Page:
“We all learn differently,” insists Gail. “This child may be brilliant if I have different resources, and I can utilize them. But I can’t. These are wonderful, beautiful children who have it tough enough as it is. I’m going to hold them back, retain them? I won’t be a part of that.”
Teachers at Elementary Y also say they have little input on curriculum or anything else. “If you ask a question in public, you get shot down and embarrassed to the point where you would never do that again,” says Jan.
“You kill any creativity or liveliness in a young person by coming to one of our meetings,” agrees Bess. “I’ve seen new people totally floored by [the principal’s] gruffness.”
“You want to encourage the younger people,” she continues, “but you tend to tell them, ‘You need to be in a place where you are valued.’ I tell them to go to the suburbs.”
teacher input the do’s
Morris encourages debate on curriculum, pedagogy and other school issues. “If you don’t have some tension, then it’s not worth talking about,” he insists. “There is no learning unless there is some tension. Then you know people are speaking with conviction.”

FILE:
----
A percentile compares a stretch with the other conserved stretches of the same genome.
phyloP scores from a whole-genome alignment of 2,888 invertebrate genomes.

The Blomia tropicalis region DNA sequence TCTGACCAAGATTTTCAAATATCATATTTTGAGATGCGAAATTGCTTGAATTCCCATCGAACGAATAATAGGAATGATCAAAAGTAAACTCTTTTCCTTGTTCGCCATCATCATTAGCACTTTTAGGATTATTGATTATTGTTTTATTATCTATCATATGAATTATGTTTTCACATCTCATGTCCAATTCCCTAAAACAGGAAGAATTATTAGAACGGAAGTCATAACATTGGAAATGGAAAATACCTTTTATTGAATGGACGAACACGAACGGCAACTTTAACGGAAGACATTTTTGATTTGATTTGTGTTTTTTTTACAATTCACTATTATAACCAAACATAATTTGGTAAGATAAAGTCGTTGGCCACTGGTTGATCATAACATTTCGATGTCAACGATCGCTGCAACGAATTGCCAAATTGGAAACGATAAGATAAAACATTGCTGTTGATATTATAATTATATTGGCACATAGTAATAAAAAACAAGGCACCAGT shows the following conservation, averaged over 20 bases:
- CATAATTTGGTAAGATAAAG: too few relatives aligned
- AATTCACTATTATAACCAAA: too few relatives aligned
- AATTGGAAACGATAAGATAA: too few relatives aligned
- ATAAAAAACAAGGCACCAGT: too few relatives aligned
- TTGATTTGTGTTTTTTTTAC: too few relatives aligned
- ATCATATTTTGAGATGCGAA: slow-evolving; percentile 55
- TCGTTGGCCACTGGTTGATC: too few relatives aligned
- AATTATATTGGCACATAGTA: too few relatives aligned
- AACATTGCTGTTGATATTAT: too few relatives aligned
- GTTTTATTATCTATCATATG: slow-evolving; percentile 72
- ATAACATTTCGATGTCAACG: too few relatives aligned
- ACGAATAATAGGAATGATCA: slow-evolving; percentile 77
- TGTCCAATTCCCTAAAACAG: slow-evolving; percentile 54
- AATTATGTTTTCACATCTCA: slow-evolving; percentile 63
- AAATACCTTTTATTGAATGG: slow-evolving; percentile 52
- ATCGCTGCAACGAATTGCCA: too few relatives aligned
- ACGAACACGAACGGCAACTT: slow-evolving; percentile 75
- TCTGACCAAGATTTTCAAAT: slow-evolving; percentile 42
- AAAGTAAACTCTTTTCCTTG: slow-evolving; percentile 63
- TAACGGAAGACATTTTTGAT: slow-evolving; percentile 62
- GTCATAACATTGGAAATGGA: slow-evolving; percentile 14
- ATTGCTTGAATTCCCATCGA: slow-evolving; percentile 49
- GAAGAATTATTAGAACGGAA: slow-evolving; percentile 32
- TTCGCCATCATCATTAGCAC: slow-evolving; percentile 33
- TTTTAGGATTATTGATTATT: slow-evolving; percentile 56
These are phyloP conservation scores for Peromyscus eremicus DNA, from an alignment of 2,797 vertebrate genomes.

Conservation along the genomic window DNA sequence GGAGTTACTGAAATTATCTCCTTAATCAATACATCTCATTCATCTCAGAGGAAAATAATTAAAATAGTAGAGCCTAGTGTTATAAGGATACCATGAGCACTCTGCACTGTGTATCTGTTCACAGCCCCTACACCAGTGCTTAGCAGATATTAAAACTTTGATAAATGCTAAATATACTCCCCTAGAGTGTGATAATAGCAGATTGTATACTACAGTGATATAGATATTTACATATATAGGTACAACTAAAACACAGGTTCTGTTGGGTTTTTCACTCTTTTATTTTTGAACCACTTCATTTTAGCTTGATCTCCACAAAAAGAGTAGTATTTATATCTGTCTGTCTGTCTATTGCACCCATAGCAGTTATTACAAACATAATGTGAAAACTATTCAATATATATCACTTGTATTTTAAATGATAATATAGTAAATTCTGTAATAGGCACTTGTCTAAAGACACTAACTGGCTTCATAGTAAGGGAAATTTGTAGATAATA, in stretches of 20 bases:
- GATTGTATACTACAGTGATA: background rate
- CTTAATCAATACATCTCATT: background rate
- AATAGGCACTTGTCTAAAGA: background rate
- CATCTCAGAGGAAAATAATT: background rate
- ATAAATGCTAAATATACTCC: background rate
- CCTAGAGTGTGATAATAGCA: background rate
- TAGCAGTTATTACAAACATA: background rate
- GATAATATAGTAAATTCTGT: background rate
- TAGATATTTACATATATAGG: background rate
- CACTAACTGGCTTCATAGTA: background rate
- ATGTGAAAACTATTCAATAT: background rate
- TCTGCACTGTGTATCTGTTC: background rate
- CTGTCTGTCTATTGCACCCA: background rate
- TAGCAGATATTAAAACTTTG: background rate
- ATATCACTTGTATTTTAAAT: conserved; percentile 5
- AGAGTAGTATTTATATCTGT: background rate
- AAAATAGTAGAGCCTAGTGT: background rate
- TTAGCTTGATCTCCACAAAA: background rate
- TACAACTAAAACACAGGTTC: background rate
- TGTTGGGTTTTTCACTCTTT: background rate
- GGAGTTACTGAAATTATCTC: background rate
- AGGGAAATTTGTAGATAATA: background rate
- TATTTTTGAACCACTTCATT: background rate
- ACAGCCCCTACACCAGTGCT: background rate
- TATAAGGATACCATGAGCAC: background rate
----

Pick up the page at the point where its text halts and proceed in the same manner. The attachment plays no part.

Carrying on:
Last year, Burroughs held it’s first “Socratic seminars” to give faculty meetings more focus and teachers more input. Each targets an educational issue, such as whether students learn better in mixed-ability or same-ability groups. Teachers read about the issue in advance. During the discussion, each has to back up her or his opinion with a passage from the reading. And every teacher participates.
“He won’t move on until everyone has given an opinion,” Vizza says of Morris.
The School Improvement Plan is handled in a similarly democratic way, teachers say. A committee of teachers drafts the plan, and the entire faculty critiques it point by point.
“Answers are not given from the top with no questions asked,” notes 5th-grade teacher Margaret McCaffray. “Instead, we’re the ones who find the answers. Then it’s ownership—you feel part of the school. You own the philosophy of the school, you own the test scores, you own the achievement of the students. It’s part of you.”